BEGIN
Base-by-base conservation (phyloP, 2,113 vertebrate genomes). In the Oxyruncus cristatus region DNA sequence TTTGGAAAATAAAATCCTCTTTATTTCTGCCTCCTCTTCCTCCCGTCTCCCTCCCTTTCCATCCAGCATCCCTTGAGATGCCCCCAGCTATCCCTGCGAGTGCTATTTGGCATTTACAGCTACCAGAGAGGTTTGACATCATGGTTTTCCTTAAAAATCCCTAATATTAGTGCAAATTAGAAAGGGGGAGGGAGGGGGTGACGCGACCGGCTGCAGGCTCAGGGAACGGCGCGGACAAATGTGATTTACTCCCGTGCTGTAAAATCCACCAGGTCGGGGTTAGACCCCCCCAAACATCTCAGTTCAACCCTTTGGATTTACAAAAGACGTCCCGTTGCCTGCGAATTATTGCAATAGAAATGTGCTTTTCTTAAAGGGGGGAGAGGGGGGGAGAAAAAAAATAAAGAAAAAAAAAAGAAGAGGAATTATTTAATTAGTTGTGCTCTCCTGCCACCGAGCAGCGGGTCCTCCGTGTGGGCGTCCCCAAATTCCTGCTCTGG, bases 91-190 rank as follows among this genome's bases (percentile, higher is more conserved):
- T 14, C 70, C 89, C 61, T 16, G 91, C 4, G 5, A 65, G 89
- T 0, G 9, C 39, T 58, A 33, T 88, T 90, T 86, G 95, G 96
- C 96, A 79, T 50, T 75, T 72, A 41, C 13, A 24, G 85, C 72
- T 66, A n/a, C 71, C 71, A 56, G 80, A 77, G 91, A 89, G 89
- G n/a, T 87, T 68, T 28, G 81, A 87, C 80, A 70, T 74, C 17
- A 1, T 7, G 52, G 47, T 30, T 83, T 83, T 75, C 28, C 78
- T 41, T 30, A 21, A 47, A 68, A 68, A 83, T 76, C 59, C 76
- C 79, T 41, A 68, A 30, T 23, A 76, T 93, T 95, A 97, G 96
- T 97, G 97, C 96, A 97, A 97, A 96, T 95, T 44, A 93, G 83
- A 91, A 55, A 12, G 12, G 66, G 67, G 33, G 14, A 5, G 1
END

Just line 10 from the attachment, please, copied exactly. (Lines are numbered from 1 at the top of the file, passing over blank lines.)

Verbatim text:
- T 97, G 97, C 96, A 97, A 97, A 96, T 95, T 44, A 93, G 83